The Depression Alliance’s motto is “A journey of a thousand miles begins with a single step”. I think that my own personal journey began with a giant leap into the unknown but I have no regrets so far.
What followed on from my email has been nothing short of astonishing and my day to day life has changed dramatically as a result. These are just a few of the things that I have been involved in.
June 2010- I was featured in the Financial Times article called No Room for Gloom written by Clive Cookson.
I was invited to sit on the KPMG Disability Steering group as champion for mental health and I am now in a position to help and advise KPMG on a number of initiatives which will benefit our employees.
Emer from the Depression Alliance who is here today kindly invited me to the House of Commons launch of the report Depression, Disability and Employment compiled jointly by the Depression Alliance & RADAR and sponsored by the Priory Clinics.
Professor Chris Thompson from The Priory is here on our panel today. Together with Jonathan from Stand to Reason, these people are at the cutting edge of depression and its impact upon individuals, friends and family. Try and get to speak with them if you can. You will learn a lot.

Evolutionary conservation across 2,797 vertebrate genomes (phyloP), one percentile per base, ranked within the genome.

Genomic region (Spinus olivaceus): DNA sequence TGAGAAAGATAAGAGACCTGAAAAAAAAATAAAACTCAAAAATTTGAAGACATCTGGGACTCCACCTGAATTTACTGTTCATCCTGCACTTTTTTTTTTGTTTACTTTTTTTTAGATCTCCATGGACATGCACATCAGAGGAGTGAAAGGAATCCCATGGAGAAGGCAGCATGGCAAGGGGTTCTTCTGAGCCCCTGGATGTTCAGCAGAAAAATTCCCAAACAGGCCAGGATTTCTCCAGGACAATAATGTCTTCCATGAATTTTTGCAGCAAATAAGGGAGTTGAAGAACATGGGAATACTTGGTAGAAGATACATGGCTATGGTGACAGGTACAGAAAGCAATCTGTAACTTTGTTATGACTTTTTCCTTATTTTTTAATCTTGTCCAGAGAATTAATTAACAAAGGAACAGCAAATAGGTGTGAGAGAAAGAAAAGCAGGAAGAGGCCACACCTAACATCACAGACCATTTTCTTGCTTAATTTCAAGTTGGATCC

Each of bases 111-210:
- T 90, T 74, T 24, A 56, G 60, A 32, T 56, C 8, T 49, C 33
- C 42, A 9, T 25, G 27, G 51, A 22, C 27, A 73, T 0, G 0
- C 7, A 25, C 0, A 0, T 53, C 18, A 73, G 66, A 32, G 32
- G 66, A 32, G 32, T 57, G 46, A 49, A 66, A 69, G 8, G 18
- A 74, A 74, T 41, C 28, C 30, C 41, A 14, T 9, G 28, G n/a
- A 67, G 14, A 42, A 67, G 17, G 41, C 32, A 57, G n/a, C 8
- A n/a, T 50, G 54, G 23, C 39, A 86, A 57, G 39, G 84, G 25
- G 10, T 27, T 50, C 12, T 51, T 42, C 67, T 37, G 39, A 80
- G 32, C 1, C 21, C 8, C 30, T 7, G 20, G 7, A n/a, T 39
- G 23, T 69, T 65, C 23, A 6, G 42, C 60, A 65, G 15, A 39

I am a registered Rethink activist and Time to Change campaigner.
I also write a daily Blog which provides others with my personal insight on living with depression, and includes handy tips and importantly acts as a forum for others struggling with depression to come together and feel they are not alone with this illness.
What is in store for 2011 and beyond?
My focus for this year centres very much on the stigma associated with depression and issues like;
Why should people with mental illness and depression be pilloried and discriminated against because of their illness?
Why are there still so many un-busted myths about depression and anxiety?
What can we all do to help eradicate the stigma?